“The Tale of Zatoichi” – Jason DeMoe

Masseur, gambler, swordsman extraordinaire…it seems that there is not much this classic Japanese cinematic hero cant do, even though he is blind in both eyes. This first film in a long running series of Zatoichi classics tells the tale of the blind swordsman and wandering vagabond as he travels the countryside, seeking out shelter and a warm meal. His latest stop brings him to the home of an old acquaintance, who just happens to be a prominent gang boss in the middle of a feud with a rival gang. Knowing of Zatoichi’s prowess with a sword, the gang boss decides to hire him to assist in the upcoming war.

This flick might be a bit more enjoyable if what I described above was basically all that was going on, but the 57 storylines that cram themselves uncomfortably into under two hours of film are just too much to handle in too short a time. With many different storylines involving rape, pregnancy, deadly illness, abuse, suicide, alcoholism, gambling, love, and several other topics, this film seems just a bit too convoluted for my personal taste. Also, for being such a brilliant swordsman (he tosses a candle into the air and before it lands, he has it sliced in two lengthwise, with both ends still burning), Zatoichi’s talents seem ill-used and ultimately rarely used. I understand that possibly the writers were trying to portray a message about the fact that Zat chooses not to draw his weapon as often as he could, but I longed for a bit more of the swordplay that he seems so famous for.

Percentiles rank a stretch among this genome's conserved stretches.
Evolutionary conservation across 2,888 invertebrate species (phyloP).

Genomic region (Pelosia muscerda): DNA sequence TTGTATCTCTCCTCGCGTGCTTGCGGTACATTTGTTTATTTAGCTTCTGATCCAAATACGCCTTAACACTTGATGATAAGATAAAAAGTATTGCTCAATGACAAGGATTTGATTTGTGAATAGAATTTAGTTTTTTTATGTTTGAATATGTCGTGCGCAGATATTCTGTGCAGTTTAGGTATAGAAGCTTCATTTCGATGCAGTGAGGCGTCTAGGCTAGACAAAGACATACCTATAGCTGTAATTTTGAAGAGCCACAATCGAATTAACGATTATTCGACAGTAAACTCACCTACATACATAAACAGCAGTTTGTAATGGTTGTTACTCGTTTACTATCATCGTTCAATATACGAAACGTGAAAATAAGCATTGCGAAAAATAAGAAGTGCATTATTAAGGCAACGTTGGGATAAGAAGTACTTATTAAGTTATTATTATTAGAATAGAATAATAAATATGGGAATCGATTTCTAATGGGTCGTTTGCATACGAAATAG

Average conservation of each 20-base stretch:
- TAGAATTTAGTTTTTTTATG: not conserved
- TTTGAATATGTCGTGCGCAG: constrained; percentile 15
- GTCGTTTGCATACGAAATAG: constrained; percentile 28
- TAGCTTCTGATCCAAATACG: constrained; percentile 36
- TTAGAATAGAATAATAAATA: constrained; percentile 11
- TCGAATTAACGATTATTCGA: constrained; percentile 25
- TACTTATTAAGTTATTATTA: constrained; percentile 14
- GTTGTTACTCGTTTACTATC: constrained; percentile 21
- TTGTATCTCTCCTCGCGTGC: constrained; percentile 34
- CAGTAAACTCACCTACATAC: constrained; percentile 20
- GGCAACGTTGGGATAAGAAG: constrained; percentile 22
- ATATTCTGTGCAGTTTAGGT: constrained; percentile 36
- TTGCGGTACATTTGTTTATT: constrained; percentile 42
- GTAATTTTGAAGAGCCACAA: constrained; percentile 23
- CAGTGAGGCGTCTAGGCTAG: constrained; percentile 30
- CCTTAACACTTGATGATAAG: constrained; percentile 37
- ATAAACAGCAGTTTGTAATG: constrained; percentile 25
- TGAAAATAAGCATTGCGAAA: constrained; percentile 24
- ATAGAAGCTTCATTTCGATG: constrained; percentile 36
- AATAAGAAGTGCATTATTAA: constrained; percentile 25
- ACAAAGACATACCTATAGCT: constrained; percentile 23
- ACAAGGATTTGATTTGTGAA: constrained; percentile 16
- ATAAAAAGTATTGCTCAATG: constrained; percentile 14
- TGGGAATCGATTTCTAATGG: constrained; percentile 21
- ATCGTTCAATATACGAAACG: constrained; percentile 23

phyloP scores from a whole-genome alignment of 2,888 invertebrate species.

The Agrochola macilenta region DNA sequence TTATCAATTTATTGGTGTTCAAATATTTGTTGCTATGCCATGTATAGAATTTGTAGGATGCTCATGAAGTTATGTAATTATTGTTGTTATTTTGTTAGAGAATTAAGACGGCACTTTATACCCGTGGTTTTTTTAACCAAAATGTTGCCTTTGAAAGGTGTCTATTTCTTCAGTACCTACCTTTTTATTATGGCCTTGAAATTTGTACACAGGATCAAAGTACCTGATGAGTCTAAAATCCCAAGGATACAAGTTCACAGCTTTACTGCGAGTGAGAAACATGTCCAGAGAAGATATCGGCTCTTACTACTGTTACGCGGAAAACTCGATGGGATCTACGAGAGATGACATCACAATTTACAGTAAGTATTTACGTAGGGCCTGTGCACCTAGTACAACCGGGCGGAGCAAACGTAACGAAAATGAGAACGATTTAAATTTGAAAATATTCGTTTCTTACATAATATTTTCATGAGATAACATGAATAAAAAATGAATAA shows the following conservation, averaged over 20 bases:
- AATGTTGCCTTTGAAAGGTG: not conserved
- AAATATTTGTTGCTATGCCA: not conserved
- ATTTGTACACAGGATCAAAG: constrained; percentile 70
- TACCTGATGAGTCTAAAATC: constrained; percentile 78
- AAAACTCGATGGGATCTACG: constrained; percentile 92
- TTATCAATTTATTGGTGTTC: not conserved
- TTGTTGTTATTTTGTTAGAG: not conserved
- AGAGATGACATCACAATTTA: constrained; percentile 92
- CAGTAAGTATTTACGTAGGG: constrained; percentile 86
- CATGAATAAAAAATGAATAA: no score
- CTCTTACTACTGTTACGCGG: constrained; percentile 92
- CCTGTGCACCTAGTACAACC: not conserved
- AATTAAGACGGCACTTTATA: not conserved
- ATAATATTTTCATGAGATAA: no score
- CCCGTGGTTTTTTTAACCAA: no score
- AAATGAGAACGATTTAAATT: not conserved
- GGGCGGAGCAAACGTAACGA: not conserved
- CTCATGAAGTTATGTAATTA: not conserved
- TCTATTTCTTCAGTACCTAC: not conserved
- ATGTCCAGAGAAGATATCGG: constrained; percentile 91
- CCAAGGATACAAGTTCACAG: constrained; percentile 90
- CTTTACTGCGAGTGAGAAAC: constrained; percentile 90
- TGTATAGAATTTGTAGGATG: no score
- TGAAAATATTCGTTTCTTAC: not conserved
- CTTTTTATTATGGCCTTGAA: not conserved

I have seen worse films, and although the swords in this film looked and acted a bit more like sticks that were smacking people than steel that was slicing, the battle scenes were suitable for something out of 1962. Shintaro Katsu plays his character well and does a convincing job of making me believe that Zatoichi is really who he is. I would recommend it for anyone who doesn’t mind a bit of classic Japanese cinema.

Rating: ★★½☆

-Jason DeMoe

Read more of Jason’s reviews at Screen Spotlight.

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